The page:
The Human Magnet Syndrome - Excerpts - page 21

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The saying, “The apple doesn’t fall far from the tree,” illustrates both the trans-generational nature and
developmental implications of a child born to a pathologically narcissistic parent. Perhaps a better
question should be, “On what side did that apple fall?” Both the question and its answer account for
the divergent path choices to where attachment traumatized children are assigned. “Gifted” children
are given travel papers that land them where they will become a codependent adult. The
“disappointing” child’s destination is far more bleak and disturbing, as his child-victim self will be
transformed into an adult-narcissistic perpetrator
Sadly, the developmental path of the future
pathological narcissist adult is more traumatic and psychologically damaging than its gifted counterpart.
“The Child Is Bad, Not Me” Narrative
Because children’s temperament is highly influenced by uncontrollable environmental factors as well as
by their genetic makeup, a parent can never know what a child’s personality or temperament will be
like. For the pathological narcissistic parent, getting their good parent narrative, is a risky proposition. A
betting man might place the odds at 3-1, that any given child matches-up with their parent’s
unreasonable and wholly unfair expectations. Since the odds of winning a hand of blackjack are much
higher than having a child that conforms to the narrowly defined parenting fantasy, most of these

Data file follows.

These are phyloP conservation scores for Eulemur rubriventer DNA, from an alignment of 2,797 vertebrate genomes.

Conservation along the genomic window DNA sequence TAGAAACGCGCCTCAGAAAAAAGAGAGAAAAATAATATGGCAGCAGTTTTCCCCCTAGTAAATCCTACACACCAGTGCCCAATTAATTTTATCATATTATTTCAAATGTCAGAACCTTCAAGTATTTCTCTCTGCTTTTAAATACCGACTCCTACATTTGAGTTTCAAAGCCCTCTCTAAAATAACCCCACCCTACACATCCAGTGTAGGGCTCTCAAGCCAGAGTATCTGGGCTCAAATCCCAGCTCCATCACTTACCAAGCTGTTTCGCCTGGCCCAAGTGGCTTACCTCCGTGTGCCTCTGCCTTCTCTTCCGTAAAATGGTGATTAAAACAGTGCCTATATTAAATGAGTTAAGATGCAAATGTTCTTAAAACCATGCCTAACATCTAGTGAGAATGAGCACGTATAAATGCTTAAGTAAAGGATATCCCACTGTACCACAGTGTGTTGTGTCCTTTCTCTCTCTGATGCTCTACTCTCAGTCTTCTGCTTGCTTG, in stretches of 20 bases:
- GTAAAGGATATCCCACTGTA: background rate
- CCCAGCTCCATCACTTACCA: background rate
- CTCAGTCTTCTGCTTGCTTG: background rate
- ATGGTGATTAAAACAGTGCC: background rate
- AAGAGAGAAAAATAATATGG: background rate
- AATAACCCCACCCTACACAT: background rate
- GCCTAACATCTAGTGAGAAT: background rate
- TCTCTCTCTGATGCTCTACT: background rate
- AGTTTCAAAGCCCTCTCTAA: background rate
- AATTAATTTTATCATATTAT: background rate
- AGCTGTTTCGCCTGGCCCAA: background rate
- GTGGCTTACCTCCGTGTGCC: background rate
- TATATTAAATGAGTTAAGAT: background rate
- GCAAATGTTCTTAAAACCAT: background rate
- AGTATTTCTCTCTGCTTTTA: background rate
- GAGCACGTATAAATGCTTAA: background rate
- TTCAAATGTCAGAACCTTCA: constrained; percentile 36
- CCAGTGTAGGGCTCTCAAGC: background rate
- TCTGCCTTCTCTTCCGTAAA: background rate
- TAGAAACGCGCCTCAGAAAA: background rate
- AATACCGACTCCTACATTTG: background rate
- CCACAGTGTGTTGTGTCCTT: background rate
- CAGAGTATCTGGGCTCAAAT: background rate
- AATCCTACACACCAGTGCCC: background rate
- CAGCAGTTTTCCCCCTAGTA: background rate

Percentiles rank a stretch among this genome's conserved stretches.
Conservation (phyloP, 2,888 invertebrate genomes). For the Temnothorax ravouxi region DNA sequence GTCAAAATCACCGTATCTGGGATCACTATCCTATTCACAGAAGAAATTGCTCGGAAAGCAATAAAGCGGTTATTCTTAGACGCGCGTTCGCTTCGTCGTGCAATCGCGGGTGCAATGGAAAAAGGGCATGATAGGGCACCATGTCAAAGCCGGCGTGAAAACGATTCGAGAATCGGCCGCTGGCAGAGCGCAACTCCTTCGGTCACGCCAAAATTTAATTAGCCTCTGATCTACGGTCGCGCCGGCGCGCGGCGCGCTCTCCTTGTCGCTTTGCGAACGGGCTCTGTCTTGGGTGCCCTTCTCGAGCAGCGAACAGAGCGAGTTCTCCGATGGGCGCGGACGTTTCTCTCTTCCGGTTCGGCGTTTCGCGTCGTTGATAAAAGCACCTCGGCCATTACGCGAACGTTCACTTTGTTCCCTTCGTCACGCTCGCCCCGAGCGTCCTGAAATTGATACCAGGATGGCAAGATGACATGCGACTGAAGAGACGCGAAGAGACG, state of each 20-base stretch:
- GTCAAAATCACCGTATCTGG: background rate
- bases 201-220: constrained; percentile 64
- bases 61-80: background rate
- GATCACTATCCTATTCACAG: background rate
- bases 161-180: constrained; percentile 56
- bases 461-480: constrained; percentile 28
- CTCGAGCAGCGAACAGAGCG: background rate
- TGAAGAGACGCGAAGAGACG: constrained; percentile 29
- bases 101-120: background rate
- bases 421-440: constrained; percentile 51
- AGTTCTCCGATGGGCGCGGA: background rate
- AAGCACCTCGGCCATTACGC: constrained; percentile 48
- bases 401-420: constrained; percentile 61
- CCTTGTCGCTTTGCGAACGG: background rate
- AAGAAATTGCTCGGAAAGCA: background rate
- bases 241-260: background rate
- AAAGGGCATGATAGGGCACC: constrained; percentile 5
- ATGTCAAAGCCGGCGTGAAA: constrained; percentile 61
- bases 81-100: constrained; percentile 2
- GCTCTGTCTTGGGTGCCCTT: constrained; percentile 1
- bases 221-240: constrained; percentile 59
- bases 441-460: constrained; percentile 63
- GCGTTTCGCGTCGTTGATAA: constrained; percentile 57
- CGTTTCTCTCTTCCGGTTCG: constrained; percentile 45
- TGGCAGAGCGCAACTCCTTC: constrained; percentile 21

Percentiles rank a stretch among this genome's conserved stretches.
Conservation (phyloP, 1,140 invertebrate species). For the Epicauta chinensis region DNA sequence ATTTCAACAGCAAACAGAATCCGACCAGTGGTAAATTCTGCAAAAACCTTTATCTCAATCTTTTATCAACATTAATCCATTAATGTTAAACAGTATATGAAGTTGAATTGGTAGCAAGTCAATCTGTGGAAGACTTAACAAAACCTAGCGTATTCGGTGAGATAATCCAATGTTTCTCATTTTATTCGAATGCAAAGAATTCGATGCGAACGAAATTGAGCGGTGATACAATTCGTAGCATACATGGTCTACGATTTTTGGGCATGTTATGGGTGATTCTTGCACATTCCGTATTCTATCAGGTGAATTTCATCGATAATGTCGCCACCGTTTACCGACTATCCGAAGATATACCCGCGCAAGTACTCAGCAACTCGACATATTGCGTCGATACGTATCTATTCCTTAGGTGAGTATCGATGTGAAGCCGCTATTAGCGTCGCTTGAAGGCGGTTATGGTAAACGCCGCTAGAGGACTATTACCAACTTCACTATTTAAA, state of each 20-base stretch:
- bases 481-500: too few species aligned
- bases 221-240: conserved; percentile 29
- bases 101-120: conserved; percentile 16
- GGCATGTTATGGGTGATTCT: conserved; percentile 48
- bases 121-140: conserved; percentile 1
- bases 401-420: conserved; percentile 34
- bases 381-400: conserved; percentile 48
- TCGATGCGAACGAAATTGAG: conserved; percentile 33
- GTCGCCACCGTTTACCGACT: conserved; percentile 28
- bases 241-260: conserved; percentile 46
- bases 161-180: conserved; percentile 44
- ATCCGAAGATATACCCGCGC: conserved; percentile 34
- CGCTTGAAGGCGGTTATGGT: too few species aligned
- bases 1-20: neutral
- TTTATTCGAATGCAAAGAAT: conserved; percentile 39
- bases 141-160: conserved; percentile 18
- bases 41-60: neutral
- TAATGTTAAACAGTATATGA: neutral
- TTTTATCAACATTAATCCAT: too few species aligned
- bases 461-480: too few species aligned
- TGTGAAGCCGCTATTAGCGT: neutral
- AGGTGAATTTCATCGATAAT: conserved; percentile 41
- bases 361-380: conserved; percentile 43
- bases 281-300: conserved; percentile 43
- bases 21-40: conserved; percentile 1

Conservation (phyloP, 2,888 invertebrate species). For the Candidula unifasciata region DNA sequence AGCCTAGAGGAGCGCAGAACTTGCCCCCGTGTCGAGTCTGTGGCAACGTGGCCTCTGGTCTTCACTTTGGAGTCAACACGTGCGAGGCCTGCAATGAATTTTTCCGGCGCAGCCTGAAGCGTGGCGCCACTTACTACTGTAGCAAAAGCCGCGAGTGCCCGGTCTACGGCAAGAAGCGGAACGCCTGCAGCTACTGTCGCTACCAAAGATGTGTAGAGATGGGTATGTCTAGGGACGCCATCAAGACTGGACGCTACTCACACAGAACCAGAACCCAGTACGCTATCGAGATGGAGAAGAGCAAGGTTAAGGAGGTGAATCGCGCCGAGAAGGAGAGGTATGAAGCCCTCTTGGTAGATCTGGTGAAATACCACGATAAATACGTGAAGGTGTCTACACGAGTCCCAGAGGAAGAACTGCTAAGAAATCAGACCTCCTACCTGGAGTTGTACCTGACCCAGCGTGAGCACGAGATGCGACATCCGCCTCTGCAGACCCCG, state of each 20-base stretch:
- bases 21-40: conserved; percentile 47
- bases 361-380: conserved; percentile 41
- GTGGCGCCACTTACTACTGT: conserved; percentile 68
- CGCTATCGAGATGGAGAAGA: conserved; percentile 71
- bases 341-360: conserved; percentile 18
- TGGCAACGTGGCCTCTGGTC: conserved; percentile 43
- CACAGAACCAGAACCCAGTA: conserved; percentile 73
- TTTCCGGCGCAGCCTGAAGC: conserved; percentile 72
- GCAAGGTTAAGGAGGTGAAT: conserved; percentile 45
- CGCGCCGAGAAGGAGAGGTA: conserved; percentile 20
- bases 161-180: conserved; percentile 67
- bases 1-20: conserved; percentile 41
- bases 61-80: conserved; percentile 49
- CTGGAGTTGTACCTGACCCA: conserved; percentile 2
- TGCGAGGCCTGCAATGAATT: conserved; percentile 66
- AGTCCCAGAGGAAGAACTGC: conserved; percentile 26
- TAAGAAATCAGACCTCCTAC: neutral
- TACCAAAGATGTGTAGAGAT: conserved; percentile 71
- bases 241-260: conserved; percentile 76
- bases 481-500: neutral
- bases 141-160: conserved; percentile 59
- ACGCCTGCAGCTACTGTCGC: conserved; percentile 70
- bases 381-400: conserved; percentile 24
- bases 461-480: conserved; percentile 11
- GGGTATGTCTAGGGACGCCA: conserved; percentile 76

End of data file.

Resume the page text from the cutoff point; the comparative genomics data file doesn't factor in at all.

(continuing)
children end up being consigned to the alternative “the child is bad, not me” narrative.
Sadly, and unfortunately, normal and healthy children with challenging temperaments or personality
types end up activating their narcissistic parent with a narcissistic injury, which in turn induces anger and
resentment against the child. Possible disappointing scenarios include: “She doesn’t coo and smile like
the babies in the commercials do,” “He looks exactly like his asshole father and nothing like me,” and
“She is so needy, I can’t leave the room without her crying or begging me to hold her.” The narcissistic
parent-child fantasy could have been blown simply because the child was the wrong gender, had the
wrong shade or color of skin or forced the parent to stop their college/career ambitions.
As previously explained, the pathological narcissist unconsciously believes their children are an
extension of themselves.
“In a sense, the narcissist views others and the world around him as an extension of himself,
perhaps as you might view your arm or leg. He unconsciously expects you to conform to his will,
just as his own arm or leg would do. When your behavior deviates from his expectations, he
often becomes as upset with you as he would be if his arm or leg were no longer under his
control (Payson 2002, p.22).”
Pathological narcissist parents react to their bad child as if a horrible trick was played on them, a bait
and switch of sorts. Instead of giving birth to the baby of their dreams, whom they were so sure they
would create, they gave birth to a seemingly damaged, ungrateful, difficult and willful one who seems
hell-bent on preventing them from actualizing their long-held fantasies of parenthood. Their hope that a
beautiful bundle of joy would deliver them from their own personal misery and traumatic past would
most certainly be derailed. The child’s failure to provide their parents with the necessary good parent
narrative, becomes the kiss of emotional death, as she is imprisoned in the attachment trauma
dungeon, without hopes of parole.
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